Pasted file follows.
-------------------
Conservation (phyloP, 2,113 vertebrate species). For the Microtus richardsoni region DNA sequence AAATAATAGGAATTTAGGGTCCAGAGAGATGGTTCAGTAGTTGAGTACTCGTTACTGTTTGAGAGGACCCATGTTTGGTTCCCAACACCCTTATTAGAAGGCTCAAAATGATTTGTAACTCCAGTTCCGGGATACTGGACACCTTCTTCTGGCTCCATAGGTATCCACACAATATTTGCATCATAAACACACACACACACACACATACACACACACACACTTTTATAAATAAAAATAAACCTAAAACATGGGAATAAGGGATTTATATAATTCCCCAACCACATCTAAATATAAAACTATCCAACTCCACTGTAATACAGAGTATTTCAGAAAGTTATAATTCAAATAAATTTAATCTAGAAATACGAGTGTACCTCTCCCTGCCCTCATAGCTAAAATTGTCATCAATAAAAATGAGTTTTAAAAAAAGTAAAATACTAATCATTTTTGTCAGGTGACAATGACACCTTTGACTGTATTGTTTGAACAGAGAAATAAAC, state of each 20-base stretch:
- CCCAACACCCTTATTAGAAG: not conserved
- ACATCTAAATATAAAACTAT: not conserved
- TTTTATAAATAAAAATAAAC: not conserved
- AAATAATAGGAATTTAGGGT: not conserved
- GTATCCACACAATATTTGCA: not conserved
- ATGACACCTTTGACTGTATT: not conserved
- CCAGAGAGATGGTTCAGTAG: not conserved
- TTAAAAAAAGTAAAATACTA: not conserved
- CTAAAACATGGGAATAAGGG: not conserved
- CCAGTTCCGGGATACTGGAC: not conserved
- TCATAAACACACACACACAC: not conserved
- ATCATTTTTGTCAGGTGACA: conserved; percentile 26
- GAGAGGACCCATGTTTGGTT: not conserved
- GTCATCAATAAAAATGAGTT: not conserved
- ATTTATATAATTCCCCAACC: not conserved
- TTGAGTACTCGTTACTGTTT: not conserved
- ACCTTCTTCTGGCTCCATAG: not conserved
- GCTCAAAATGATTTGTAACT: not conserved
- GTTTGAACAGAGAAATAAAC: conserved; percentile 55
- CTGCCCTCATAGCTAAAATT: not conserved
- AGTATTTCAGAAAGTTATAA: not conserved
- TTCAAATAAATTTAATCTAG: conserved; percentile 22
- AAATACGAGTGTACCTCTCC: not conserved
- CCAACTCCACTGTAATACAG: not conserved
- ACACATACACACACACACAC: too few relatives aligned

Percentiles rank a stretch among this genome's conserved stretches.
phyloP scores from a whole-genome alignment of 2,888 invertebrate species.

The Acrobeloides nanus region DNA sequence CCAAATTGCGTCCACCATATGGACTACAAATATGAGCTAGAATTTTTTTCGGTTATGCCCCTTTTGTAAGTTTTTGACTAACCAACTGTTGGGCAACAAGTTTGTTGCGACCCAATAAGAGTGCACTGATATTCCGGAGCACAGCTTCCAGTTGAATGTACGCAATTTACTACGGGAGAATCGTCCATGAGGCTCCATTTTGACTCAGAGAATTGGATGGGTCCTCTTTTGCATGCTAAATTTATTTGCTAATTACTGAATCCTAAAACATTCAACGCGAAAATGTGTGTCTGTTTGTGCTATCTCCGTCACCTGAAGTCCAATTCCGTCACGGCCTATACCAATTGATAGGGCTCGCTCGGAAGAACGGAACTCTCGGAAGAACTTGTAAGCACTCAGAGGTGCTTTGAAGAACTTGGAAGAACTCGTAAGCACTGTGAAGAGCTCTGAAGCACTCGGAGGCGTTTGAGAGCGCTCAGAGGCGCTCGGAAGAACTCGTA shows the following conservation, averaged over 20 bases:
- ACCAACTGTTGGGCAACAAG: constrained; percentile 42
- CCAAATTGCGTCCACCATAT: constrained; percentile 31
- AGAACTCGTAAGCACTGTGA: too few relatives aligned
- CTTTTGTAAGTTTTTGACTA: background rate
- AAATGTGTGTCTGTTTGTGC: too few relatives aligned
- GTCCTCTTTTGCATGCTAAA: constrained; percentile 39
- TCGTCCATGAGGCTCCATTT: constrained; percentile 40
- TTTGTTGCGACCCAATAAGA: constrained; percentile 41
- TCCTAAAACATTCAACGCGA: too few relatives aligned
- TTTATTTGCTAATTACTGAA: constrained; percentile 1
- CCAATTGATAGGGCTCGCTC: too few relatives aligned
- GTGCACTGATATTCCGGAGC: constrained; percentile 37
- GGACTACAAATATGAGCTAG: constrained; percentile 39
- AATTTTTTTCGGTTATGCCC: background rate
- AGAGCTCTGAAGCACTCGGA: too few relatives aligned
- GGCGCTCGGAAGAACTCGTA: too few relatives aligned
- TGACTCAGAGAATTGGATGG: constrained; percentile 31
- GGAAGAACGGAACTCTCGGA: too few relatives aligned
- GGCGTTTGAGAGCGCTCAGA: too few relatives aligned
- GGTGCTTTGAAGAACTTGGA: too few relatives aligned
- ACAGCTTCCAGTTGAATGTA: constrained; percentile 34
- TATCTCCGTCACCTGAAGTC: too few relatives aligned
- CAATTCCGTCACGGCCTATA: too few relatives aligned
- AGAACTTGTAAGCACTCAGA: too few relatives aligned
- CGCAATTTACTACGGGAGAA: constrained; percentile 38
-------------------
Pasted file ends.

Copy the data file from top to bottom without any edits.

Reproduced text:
Conservation (phyloP, 2,113 vertebrate species). For the Microtus richardsoni region DNA sequence AAATAATAGGAATTTAGGGTCCAGAGAGATGGTTCAGTAGTTGAGTACTCGTTACTGTTTGAGAGGACCCATGTTTGGTTCCCAACACCCTTATTAGAAGGCTCAAAATGATTTGTAACTCCAGTTCCGGGATACTGGACACCTTCTTCTGGCTCCATAGGTATCCACACAATATTTGCATCATAAACACACACACACACACACATACACACACACACACTTTTATAAATAAAAATAAACCTAAAACATGGGAATAAGGGATTTATATAATTCCCCAACCACATCTAAATATAAAACTATCCAACTCCACTGTAATACAGAGTATTTCAGAAAGTTATAATTCAAATAAATTTAATCTAGAAATACGAGTGTACCTCTCCCTGCCCTCATAGCTAAAATTGTCATCAATAAAAATGAGTTTTAAAAAAAGTAAAATACTAATCATTTTTGTCAGGTGACAATGACACCTTTGACTGTATTGTTTGAACAGAGAAATAAAC, state of each 20-base stretch:
- CCCAACACCCTTATTAGAAG: not conserved
- ACATCTAAATATAAAACTAT: not conserved
- TTTTATAAATAAAAATAAAC: not conserved
- AAATAATAGGAATTTAGGGT: not conserved
- GTATCCACACAATATTTGCA: not conserved
- ATGACACCTTTGACTGTATT: not conserved
- CCAGAGAGATGGTTCAGTAG: not conserved
- TTAAAAAAAGTAAAATACTA: not conserved
- CTAAAACATGGGAATAAGGG: not conserved
- CCAGTTCCGGGATACTGGAC: not conserved
- TCATAAACACACACACACAC: not conserved
- ATCATTTTTGTCAGGTGACA: conserved; percentile 26
- GAGAGGACCCATGTTTGGTT: not conserved
- GTCATCAATAAAAATGAGTT: not conserved
- ATTTATATAATTCCCCAACC: not conserved
- TTGAGTACTCGTTACTGTTT: not conserved
- ACCTTCTTCTGGCTCCATAG: not conserved
- GCTCAAAATGATTTGTAACT: not conserved
- GTTTGAACAGAGAAATAAAC: conserved; percentile 55
- CTGCCCTCATAGCTAAAATT: not conserved
- AGTATTTCAGAAAGTTATAA: not conserved
- TTCAAATAAATTTAATCTAG: conserved; percentile 22
- AAATACGAGTGTACCTCTCC: not conserved
- CCAACTCCACTGTAATACAG: not conserved
- ACACATACACACACACACAC: too few relatives aligned

Percentiles rank a stretch among this genome's conserved stretches.
phyloP scores from a whole-genome alignment of 2,888 invertebrate species.

The Acrobeloides nanus region DNA sequence CCAAATTGCGTCCACCATATGGACTACAAATATGAGCTAGAATTTTTTTCGGTTATGCCCCTTTTGTAAGTTTTTGACTAACCAACTGTTGGGCAACAAGTTTGTTGCGACCCAATAAGAGTGCACTGATATTCCGGAGCACAGCTTCCAGTTGAATGTACGCAATTTACTACGGGAGAATCGTCCATGAGGCTCCATTTTGACTCAGAGAATTGGATGGGTCCTCTTTTGCATGCTAAATTTATTTGCTAATTACTGAATCCTAAAACATTCAACGCGAAAATGTGTGTCTGTTTGTGCTATCTCCGTCACCTGAAGTCCAATTCCGTCACGGCCTATACCAATTGATAGGGCTCGCTCGGAAGAACGGAACTCTCGGAAGAACTTGTAAGCACTCAGAGGTGCTTTGAAGAACTTGGAAGAACTCGTAAGCACTGTGAAGAGCTCTGAAGCACTCGGAGGCGTTTGAGAGCGCTCAGAGGCGCTCGGAAGAACTCGTA shows the following conservation, averaged over 20 bases:
- ACCAACTGTTGGGCAACAAG: constrained; percentile 42
- CCAAATTGCGTCCACCATAT: constrained; percentile 31
- AGAACTCGTAAGCACTGTGA: too few relatives aligned
- CTTTTGTAAGTTTTTGACTA: background rate
- AAATGTGTGTCTGTTTGTGC: too few relatives aligned
- GTCCTCTTTTGCATGCTAAA: constrained; percentile 39
- TCGTCCATGAGGCTCCATTT: constrained; percentile 40
- TTTGTTGCGACCCAATAAGA: constrained; percentile 41
- TCCTAAAACATTCAACGCGA: too few relatives aligned
- TTTATTTGCTAATTACTGAA: constrained; percentile 1
- CCAATTGATAGGGCTCGCTC: too few relatives aligned
- GTGCACTGATATTCCGGAGC: constrained; percentile 37
- GGACTACAAATATGAGCTAG: constrained; percentile 39
- AATTTTTTTCGGTTATGCCC: background rate
- AGAGCTCTGAAGCACTCGGA: too few relatives aligned
- GGCGCTCGGAAGAACTCGTA: too few relatives aligned
- TGACTCAGAGAATTGGATGG: constrained; percentile 31
- GGAAGAACGGAACTCTCGGA: too few relatives aligned
- GGCGTTTGAGAGCGCTCAGA: too few relatives aligned
- GGTGCTTTGAAGAACTTGGA: too few relatives aligned
- ACAGCTTCCAGTTGAATGTA: constrained; percentile 34
- TATCTCCGTCACCTGAAGTC: too few relatives aligned
- CAATTCCGTCACGGCCTATA: too few relatives aligned
- AGAACTTGTAAGCACTCAGA: too few relatives aligned
- CGCAATTTACTACGGGAGAA: constrained; percentile 38